I have a couple of examples of how to revise those we revised for these common errors. You can see the first example we switched and have the English language learners in the sentence and ELL is an abbreviation. The second one we removed the repetition of the word students. And the third one we spelled out the English language learners with the abbreviation.


Visual: Slide changes to the following: Abbreviations

[Chat box question] Choose one of these sentences and write it to include the abbreviation DOJ for Department of Justice appropriately, assuming in both that this is the FIRST time DOJ is being used:

The Department of Justice responds to press inquiries within 2 weeks.

Incarceration rates have increased 10% in the last 5 years (Department of Justice, 2016).

Audio: [Beth] So those are some common errors in abbreviations. We are going to go ahead and practice with abbreviations.

So choose one of these sentences, just one. And if you do one and have time, you can do the second, feel free. And go ahead and write it to include the abbreviation DOJ. Assume that in both cases this is the first time it's being used, so you're introducing that abbreviation. So both cases, assume the sentence you're writing is the first time you're writing that abbreviation. I'll give you a few minutes here and we'll come back together.

[Pause in audio]

I'm seeing a lot of the first sentence, but some of you, if you can do the second sentence, we can take a look at that one too.

[Pause in audio]

All right, I'm going to go ahead and copy and paste the answer here so you all can see it. Just one second.

Let me see if I can get it. Sorry, y'all.

All right, let me make sure we've got it right here. Goodness, apologies. My typing is not great when I'm doing it in front of everyone.

All right, and I'll make it big so we can see. Feel free to keep entering your responses if you haven't finished that yet, but on the left here, we have our responses, and I'm going to make it a little smaller.

So the first one I saw a wonderfully ‑‑ lots of great responses to this one, and that's great to see in this case because we have the Department of Justice, we introduced the Department of Justice DOJ abbreviation within the parentheses there. And that's a pretty kind of straightforward use of abbreviation, so that's great to see.

The second sentence, this is a little trickier because we need to introduce the abbreviation within parentheses already. So in this case we still list out Department of Justice because this is the first time we are including that one. Remember, if it was the second time you can include the abbreviation, but this is the first time we're introducing the abbreviation. So we say Department of Justice and have DOJ in the brackets with that publication year. So just remember, if we're incorporating that abbreviation or that full phrase the first time in parentheses, then we introduce the abbreviation in brackets just like we have here. The second time, you're totally right, we say DOJ 2016.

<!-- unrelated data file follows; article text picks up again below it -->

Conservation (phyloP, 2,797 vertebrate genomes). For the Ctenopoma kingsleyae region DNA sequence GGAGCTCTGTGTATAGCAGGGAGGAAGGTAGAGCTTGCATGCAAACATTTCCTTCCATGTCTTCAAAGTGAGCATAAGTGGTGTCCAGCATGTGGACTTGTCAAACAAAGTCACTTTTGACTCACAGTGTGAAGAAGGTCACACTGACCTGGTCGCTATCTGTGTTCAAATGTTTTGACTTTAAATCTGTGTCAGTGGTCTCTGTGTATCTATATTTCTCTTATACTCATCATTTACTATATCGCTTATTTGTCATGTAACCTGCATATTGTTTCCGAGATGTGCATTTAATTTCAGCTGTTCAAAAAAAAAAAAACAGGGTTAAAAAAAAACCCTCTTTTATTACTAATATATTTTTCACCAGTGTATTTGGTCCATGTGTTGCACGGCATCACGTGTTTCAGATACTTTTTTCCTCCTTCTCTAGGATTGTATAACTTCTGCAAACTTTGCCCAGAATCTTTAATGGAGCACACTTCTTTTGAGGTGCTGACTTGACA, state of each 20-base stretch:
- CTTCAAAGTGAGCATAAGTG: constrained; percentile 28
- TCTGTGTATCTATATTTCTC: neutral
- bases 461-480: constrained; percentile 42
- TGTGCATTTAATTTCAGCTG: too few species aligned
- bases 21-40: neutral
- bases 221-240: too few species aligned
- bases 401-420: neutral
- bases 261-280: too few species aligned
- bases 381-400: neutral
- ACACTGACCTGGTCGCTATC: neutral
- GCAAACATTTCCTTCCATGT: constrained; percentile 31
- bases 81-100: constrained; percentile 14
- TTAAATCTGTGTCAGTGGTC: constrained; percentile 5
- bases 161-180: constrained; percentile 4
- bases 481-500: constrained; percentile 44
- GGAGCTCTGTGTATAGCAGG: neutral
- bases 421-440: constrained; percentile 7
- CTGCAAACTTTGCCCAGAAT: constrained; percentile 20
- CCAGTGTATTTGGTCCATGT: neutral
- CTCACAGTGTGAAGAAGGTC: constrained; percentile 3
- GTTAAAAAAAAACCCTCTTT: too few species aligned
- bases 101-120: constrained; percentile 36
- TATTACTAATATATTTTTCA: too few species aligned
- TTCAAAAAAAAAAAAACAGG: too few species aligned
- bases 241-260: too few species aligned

All right, I hope that is helpful, everyone. Thinking through this, I encourage you to keep asking questions about abbreviations or any of these in the Q&A box. But for the sake of time we're going to go ahead and keep moving on here.


Visual: Slide changes to the following: Latin Abbreviations

  • Only use these abbreviations in parentheses
  • Be sure to use the appropriate abbreviation

[Chart showing Latin abbreviations with their meanings]

Audio: [Beth] We have for the fourth rule Latin abbreviations. This one is just a note to keep in mind that is a little different in APA styles than others. In APA style we only use Latin abbreviations in parentheses, so you wouldn't include these abbreviations in the text of your sentence. If you're including them in the text of your sentence, the main narrative part of your sentence you write out what they mean instead. We recommend that you be sure you're using the appropriate abbreviation. Sometimes abbreviations can be used in common usage and we're not always exactly sure about the specific meaning. So if you're a little unfamiliar with the exact meaning of the abbreviations, it's not a bad idea to kind of write them down or save the chart and refer to it if you're used to using Latin abbreviations.


Visual: Slide changes to the following: Lists

In a Paragraph:

A survey should include (a) clear wording, (b) convenient access, and (c) concise directions.

Numbers: Particular order.

When collecting data, I will

1. develop the survey questions,

2. send out the survey link to the participants, and

3. gather the data after 1 month.

Bullets: No particular order.

A survey should include

  • clear wording to avoid confusion,
  • convenient access so participants can easily respond, and
  • concise directions that do not overwhelm participants.

Audio: [Beth] All right. And next we have what regards lists. Lists can be a helpful way of incorporating information in your writing that can be complex but can be more approachable and clear and concise for the reader. Lists can be helpful, but we want to be careful which kind of lists we use in which situations. APA asks a couple of things for writers. First, if you're including a list in a paragraph, so within your sentence itself, you can certainly do so, but you always do so with lowercase letters that are within parentheses as you see here. This is a simple list. You can use a more complex list but will always use lowercase letters.